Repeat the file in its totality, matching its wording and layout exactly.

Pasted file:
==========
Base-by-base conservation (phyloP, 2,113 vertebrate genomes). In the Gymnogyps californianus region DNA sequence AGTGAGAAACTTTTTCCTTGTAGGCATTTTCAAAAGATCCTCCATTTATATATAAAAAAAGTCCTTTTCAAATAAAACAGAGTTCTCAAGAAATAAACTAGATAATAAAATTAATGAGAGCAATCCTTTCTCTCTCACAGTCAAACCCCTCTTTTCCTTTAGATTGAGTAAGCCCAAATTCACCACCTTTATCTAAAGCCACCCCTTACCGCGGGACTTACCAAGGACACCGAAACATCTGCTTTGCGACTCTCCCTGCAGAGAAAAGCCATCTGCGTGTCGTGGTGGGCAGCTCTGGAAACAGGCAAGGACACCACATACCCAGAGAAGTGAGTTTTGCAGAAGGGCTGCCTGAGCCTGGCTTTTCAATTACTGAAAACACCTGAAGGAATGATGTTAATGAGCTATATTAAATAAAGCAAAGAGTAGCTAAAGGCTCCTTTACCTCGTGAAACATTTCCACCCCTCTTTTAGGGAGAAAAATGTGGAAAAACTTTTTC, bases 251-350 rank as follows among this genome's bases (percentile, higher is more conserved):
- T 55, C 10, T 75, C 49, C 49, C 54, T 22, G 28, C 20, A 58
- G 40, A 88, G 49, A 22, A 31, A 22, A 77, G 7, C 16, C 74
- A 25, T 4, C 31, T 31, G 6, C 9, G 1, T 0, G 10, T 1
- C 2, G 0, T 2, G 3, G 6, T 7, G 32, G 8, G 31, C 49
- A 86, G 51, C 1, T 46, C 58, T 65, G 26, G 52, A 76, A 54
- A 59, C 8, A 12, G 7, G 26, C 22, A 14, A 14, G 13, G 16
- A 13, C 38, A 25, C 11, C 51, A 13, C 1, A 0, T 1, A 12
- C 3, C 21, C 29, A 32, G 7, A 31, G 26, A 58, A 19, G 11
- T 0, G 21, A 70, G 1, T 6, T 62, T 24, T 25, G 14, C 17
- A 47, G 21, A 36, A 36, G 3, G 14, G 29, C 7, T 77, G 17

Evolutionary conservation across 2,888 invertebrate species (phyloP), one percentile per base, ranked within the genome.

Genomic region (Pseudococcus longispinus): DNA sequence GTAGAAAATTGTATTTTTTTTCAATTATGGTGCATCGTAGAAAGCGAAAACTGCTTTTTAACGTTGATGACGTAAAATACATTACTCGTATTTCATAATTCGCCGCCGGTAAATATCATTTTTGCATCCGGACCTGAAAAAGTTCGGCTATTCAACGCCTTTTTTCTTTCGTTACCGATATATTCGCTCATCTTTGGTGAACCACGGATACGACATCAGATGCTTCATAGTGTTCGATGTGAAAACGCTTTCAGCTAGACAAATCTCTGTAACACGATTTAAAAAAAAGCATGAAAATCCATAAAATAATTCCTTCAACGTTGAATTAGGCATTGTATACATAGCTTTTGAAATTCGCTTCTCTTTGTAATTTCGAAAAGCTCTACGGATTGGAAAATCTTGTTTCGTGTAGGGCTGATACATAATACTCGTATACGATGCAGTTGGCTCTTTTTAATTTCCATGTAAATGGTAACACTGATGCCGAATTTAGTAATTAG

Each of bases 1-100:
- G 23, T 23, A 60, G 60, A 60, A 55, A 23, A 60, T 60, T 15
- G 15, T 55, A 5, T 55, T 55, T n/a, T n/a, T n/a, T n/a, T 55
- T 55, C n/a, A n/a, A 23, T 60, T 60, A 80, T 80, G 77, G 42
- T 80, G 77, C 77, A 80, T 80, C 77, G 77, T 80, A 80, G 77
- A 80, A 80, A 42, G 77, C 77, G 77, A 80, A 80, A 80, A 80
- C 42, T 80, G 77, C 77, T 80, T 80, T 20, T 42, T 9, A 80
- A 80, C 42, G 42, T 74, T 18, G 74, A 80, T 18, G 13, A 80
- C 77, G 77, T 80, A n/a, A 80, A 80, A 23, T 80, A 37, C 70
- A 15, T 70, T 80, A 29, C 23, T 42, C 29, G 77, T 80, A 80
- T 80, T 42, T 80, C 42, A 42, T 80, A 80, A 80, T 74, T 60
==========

Base-by-base conservation (phyloP, 2,113 vertebrate genomes). In the Gymnogyps californianus region DNA sequence AGTGAGAAACTTTTTCCTTGTAGGCATTTTCAAAAGATCCTCCATTTATATATAAAAAAAGTCCTTTTCAAATAAAACAGAGTTCTCAAGAAATAAACTAGATAATAAAATTAATGAGAGCAATCCTTTCTCTCTCACAGTCAAACCCCTCTTTTCCTTTAGATTGAGTAAGCCCAAATTCACCACCTTTATCTAAAGCCACCCCTTACCGCGGGACTTACCAAGGACACCGAAACATCTGCTTTGCGACTCTCCCTGCAGAGAAAAGCCATCTGCGTGTCGTGGTGGGCAGCTCTGGAAACAGGCAAGGACACCACATACCCAGAGAAGTGAGTTTTGCAGAAGGGCTGCCTGAGCCTGGCTTTTCAATTACTGAAAACACCTGAAGGAATGATGTTAATGAGCTATATTAAATAAAGCAAAGAGTAGCTAAAGGCTCCTTTACCTCGTGAAACATTTCCACCCCTCTTTTAGGGAGAAAAATGTGGAAAAACTTTTTC, bases 251-350 rank as follows among this genome's bases (percentile, higher is more conserved):
- T 55, C 10, T 75, C 49, C 49, C 54, T 22, G 28, C 20, A 58
- G 40, A 88, G 49, A 22, A 31, A 22, A 77, G 7, C 16, C 74
- A 25, T 4, C 31, T 31, G 6, C 9, G 1, T 0, G 10, T 1
- C 2, G 0, T 2, G 3, G 6, T 7, G 32, G 8, G 31, C 49
- A 86, G 51, C 1, T 46, C 58, T 65, G 26, G 52, A 76, A 54
- A 59, C 8, A 12, G 7, G 26, C 22, A 14, A 14, G 13, G 16
- A 13, C 38, A 25, C 11, C 51, A 13, C 1, A 0, T 1, A 12
- C 3, C 21, C 29, A 32, G 7, A 31, G 26, A 58, A 19, G 11
- T 0, G 21, A 70, G 1, T 6, T 62, T 24, T 25, G 14, C 17
- A 47, G 21, A 36, A 36, G 3, G 14, G 29, C 7, T 77, G 17

Evolutionary conservation across 2,888 invertebrate species (phyloP), one percentile per base, ranked within the genome.

Genomic region (Pseudococcus longispinus): DNA sequence GTAGAAAATTGTATTTTTTTTCAATTATGGTGCATCGTAGAAAGCGAAAACTGCTTTTTAACGTTGATGACGTAAAATACATTACTCGTATTTCATAATTCGCCGCCGGTAAATATCATTTTTGCATCCGGACCTGAAAAAGTTCGGCTATTCAACGCCTTTTTTCTTTCGTTACCGATATATTCGCTCATCTTTGGTGAACCACGGATACGACATCAGATGCTTCATAGTGTTCGATGTGAAAACGCTTTCAGCTAGACAAATCTCTGTAACACGATTTAAAAAAAAGCATGAAAATCCATAAAATAATTCCTTCAACGTTGAATTAGGCATTGTATACATAGCTTTTGAAATTCGCTTCTCTTTGTAATTTCGAAAAGCTCTACGGATTGGAAAATCTTGTTTCGTGTAGGGCTGATACATAATACTCGTATACGATGCAGTTGGCTCTTTTTAATTTCCATGTAAATGGTAACACTGATGCCGAATTTAGTAATTAG

Each of bases 1-100:
- G 23, T 23, A 60, G 60, A 60, A 55, A 23, A 60, T 60, T 15
- G 15, T 55, A 5, T 55, T 55, T n/a, T n/a, T n/a, T n/a, T 55
- T 55, C n/a, A n/a, A 23, T 60, T 60, A 80, T 80, G 77, G 42
- T 80, G 77, C 77, A 80, T 80, C 77, G 77, T 80, A 80, G 77
- A 80, A 80, A 42, G 77, C 77, G 77, A 80, A 80, A 80, A 80
- C 42, T 80, G 77, C 77, T 80, T 80, T 20, T 42, T 9, A 80
- A 80, C 42, G 42, T 74, T 18, G 74, A 80, T 18, G 13, A 80
- C 77, G 77, T 80, A n/a, A 80, A 80, A 23, T 80, A 37, C 70
- A 15, T 70, T 80, A 29, C 23, T 42, C 29, G 77, T 80, A 80
- T 80, T 42, T 80, C 42, A 42, T 80, A 80, A 80, T 74, T 60